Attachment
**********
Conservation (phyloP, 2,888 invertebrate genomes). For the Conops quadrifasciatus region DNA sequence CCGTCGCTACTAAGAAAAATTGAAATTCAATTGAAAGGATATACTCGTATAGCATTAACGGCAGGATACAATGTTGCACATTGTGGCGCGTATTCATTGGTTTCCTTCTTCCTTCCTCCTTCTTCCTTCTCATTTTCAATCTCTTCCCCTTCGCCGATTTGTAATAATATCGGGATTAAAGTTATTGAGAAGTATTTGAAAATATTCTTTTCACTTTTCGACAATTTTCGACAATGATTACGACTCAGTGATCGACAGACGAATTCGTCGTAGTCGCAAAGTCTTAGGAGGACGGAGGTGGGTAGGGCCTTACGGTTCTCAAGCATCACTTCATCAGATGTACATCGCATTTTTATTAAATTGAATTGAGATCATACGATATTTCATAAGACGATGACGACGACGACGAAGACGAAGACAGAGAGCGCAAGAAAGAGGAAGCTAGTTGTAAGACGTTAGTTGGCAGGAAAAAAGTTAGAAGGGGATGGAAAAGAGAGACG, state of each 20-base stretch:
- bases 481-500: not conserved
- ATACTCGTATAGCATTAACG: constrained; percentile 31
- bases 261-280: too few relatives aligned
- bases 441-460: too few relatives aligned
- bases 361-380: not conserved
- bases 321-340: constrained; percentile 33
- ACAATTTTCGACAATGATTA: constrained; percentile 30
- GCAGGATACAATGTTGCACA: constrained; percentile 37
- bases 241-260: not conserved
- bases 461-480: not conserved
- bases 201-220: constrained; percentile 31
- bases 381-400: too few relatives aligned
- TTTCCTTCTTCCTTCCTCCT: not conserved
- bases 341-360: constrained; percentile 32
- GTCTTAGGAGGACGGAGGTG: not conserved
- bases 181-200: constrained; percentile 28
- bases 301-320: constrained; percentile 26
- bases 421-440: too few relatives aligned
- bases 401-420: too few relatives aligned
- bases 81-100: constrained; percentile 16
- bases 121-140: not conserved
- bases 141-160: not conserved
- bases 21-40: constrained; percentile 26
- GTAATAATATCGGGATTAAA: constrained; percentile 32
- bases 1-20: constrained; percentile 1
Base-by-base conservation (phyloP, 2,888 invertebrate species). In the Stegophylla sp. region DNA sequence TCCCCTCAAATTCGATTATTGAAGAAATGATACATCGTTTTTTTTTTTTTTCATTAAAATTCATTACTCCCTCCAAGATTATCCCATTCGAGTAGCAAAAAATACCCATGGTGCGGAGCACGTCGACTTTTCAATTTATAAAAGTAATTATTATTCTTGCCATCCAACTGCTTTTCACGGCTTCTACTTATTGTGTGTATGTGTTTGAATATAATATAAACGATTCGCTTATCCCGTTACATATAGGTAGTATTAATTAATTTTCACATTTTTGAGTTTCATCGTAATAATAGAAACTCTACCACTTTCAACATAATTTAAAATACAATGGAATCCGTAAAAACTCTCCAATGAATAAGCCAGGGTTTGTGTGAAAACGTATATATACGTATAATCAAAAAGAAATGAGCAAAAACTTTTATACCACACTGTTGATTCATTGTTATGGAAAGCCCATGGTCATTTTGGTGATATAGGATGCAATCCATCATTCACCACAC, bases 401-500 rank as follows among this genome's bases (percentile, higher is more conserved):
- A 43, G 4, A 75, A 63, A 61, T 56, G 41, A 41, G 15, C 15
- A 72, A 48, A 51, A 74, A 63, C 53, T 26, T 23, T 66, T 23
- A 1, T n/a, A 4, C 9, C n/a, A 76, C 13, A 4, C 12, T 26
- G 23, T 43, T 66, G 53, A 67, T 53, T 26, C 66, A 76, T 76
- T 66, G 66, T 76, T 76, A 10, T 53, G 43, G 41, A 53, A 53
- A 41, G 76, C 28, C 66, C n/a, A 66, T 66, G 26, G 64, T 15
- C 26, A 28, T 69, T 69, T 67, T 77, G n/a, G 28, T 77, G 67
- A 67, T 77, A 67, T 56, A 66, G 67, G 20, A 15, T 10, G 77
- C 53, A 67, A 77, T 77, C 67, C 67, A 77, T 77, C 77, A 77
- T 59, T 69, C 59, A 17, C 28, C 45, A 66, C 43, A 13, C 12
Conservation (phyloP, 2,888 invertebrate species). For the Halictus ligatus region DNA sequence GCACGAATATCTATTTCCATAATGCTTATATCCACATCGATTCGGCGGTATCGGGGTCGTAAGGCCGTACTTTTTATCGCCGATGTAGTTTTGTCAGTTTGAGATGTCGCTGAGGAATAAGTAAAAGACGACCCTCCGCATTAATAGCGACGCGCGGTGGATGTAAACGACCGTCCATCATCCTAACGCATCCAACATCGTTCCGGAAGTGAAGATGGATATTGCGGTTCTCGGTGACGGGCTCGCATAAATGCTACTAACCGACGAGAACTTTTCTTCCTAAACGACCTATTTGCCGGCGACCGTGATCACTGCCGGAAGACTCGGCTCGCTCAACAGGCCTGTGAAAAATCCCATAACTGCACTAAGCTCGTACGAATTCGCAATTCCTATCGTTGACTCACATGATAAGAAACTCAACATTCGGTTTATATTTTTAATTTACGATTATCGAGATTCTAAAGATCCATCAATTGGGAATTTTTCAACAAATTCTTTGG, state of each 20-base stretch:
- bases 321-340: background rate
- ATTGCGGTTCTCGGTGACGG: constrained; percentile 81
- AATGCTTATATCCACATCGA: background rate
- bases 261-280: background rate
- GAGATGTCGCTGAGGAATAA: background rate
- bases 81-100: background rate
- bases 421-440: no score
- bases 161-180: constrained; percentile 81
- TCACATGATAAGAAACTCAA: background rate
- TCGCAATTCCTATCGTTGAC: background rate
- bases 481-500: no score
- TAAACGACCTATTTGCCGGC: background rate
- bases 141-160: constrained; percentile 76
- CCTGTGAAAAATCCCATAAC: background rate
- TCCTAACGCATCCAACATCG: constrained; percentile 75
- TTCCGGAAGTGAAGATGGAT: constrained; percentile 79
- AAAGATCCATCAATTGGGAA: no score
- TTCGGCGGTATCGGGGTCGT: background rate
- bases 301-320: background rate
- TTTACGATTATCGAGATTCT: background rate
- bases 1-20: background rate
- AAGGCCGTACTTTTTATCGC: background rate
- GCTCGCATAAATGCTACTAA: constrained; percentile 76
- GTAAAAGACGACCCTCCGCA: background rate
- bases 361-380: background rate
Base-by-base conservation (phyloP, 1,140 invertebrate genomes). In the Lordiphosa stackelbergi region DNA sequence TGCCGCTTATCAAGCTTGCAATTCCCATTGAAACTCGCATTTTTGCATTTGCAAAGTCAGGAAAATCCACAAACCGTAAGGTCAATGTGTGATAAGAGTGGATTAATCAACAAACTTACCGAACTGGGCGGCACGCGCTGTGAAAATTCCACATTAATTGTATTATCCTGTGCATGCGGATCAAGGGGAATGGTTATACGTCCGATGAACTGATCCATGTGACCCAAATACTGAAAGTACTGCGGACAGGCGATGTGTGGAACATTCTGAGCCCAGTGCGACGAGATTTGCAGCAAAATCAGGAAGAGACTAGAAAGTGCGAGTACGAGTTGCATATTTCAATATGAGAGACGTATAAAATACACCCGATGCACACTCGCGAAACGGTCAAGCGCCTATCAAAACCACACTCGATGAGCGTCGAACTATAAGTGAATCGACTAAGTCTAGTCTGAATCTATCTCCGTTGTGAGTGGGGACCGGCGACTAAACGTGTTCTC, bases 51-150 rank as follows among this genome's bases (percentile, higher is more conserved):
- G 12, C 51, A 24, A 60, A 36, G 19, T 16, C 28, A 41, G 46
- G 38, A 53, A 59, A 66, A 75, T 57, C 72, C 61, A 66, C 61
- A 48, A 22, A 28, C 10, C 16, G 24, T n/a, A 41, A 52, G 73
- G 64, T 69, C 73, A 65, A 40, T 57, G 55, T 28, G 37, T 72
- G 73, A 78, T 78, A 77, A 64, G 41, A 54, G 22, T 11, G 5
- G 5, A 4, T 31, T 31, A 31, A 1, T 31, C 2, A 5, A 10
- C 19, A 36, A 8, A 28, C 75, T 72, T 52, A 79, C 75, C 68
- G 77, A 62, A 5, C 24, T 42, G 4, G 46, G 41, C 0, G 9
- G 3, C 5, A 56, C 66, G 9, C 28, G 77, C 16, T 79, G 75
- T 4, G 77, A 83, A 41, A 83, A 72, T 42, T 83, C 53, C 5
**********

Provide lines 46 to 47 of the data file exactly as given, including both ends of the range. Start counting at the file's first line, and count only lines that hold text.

- bases 161-180: constrained; percentile 81
- TCACATGATAAGAAACTCAA: background rate